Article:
RJ: Being confident and comfortable in the way that you are presenting yourself. You have to be an illusionist. I am changing from one person to another, from female to male, and I have to make it believable. Looking like you’re having fun and actually having fun with it. It’s not a job, it’s … well not a hobby because I do it too much but I always make sure I’m having fun and then the audience has fun too. Make sure you have all your gear right; your outfit, your clothes should match your persona and your performance. And flirting … that’s a big part of it.
PGN: [Laughs] Is that the part the wife is tired of?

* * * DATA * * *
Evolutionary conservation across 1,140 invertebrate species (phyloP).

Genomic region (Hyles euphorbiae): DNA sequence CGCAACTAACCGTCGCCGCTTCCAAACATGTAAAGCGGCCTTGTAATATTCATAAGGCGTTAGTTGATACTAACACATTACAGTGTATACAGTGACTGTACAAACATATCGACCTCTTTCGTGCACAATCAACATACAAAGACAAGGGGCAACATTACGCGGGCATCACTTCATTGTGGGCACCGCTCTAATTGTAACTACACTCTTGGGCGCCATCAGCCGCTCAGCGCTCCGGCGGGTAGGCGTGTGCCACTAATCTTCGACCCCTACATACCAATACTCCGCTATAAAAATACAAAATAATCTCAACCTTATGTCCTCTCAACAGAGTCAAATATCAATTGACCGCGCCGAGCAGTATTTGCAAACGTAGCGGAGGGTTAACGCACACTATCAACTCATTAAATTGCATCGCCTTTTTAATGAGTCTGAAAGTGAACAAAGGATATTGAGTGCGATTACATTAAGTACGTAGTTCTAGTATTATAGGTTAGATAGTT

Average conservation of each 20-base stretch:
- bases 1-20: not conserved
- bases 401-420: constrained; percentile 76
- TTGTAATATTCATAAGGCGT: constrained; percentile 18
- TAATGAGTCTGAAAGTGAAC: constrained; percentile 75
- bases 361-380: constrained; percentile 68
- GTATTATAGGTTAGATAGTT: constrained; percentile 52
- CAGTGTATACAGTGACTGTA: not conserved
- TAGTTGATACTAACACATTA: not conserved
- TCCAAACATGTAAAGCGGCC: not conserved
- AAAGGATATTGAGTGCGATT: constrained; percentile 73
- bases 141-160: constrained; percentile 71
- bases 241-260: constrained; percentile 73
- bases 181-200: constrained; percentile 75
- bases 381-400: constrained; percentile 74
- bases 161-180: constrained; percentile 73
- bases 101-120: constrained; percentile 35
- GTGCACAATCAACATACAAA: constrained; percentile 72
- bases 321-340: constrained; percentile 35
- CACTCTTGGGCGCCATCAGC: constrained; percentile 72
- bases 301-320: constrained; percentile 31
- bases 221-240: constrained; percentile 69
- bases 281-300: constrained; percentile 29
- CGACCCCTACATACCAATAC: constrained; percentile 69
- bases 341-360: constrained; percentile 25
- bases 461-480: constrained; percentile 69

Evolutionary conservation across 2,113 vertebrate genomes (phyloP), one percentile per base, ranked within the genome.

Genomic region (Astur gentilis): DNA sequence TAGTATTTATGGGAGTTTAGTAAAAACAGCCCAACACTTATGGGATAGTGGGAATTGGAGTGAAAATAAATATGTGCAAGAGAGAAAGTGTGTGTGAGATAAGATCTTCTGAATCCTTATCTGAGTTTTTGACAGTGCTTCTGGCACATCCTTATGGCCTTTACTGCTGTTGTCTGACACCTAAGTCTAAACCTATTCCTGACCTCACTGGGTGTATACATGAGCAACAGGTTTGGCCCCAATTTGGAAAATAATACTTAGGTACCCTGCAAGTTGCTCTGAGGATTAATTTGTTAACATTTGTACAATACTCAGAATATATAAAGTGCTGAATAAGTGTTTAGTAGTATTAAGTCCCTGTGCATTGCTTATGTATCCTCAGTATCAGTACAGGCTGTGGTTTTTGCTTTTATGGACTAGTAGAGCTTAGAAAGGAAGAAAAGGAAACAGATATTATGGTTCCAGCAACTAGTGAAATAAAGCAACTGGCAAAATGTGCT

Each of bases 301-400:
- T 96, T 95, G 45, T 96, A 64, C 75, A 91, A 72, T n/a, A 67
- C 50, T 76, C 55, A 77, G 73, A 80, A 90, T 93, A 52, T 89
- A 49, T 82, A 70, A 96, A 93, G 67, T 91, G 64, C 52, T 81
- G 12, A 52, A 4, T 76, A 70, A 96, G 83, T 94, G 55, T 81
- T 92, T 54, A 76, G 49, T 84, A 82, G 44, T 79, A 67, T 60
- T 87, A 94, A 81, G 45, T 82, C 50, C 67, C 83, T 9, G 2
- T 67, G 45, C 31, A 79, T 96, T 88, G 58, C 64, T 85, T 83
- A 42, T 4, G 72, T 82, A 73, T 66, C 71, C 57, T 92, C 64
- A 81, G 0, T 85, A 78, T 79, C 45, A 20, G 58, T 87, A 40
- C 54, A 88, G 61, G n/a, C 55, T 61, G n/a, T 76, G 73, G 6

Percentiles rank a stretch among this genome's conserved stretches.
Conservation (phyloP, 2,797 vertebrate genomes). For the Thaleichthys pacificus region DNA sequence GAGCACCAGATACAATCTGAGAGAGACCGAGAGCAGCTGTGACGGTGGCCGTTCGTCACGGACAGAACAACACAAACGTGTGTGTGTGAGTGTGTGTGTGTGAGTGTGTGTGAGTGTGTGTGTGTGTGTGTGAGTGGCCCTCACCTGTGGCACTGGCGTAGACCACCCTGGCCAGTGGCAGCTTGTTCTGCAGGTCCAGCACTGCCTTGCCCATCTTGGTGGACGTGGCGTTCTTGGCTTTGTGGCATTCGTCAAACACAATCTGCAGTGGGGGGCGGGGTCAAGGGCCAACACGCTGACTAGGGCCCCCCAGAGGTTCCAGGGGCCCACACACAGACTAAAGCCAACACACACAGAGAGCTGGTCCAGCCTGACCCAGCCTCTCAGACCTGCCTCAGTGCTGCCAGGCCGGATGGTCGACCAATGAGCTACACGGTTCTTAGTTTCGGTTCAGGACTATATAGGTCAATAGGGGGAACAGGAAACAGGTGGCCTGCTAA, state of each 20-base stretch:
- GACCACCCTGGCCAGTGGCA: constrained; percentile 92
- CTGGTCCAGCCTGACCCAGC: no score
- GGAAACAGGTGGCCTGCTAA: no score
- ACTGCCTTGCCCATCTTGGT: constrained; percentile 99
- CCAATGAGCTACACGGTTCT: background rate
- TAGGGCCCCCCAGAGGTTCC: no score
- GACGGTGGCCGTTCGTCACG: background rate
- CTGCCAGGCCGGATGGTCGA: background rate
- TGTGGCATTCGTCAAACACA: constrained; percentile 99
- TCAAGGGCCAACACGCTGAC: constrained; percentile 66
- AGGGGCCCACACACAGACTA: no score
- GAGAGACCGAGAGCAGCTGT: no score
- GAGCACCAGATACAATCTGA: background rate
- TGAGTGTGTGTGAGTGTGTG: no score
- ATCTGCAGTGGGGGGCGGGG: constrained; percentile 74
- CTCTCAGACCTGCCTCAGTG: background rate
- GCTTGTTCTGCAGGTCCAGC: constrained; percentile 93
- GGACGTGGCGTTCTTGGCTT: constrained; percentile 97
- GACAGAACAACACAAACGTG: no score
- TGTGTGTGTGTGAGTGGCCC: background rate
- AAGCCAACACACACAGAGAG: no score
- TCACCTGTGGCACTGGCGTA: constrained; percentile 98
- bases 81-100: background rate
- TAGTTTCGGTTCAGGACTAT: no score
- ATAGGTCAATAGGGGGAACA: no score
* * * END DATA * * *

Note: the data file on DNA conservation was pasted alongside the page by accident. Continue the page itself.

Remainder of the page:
RJ: Probably! At first when she created Rasta Boi she told me that he was a single guy but after me declaring — as Rasta Boi — to the women that I was single, she finally said, “Maybe we need to stop that.” No problem. He and I now are both happily married.
PGN: What’s been your worst onstage mishap?
RJ: I really try to prepare and have everything together to avoid mishaps, but I do remember one time when I was on stage and my lips got stuck! I had to turn around with my back to the audience and unstick them.
PGN: Was that from spirit gum on a mustache?
RJ: No! I still get really nervous right before I perform and my lips were really dry! My lip got stuck on my top gum and I was like, Are you serious!? What’s happening? People keep telling me I need to start doing what the pageant queens do and put Vaseline on my lips but I think I’ll just hydrate better.
PGN: That’s hysterical. So how long have you been involved with Southern New Jersey LGBTQ Pride?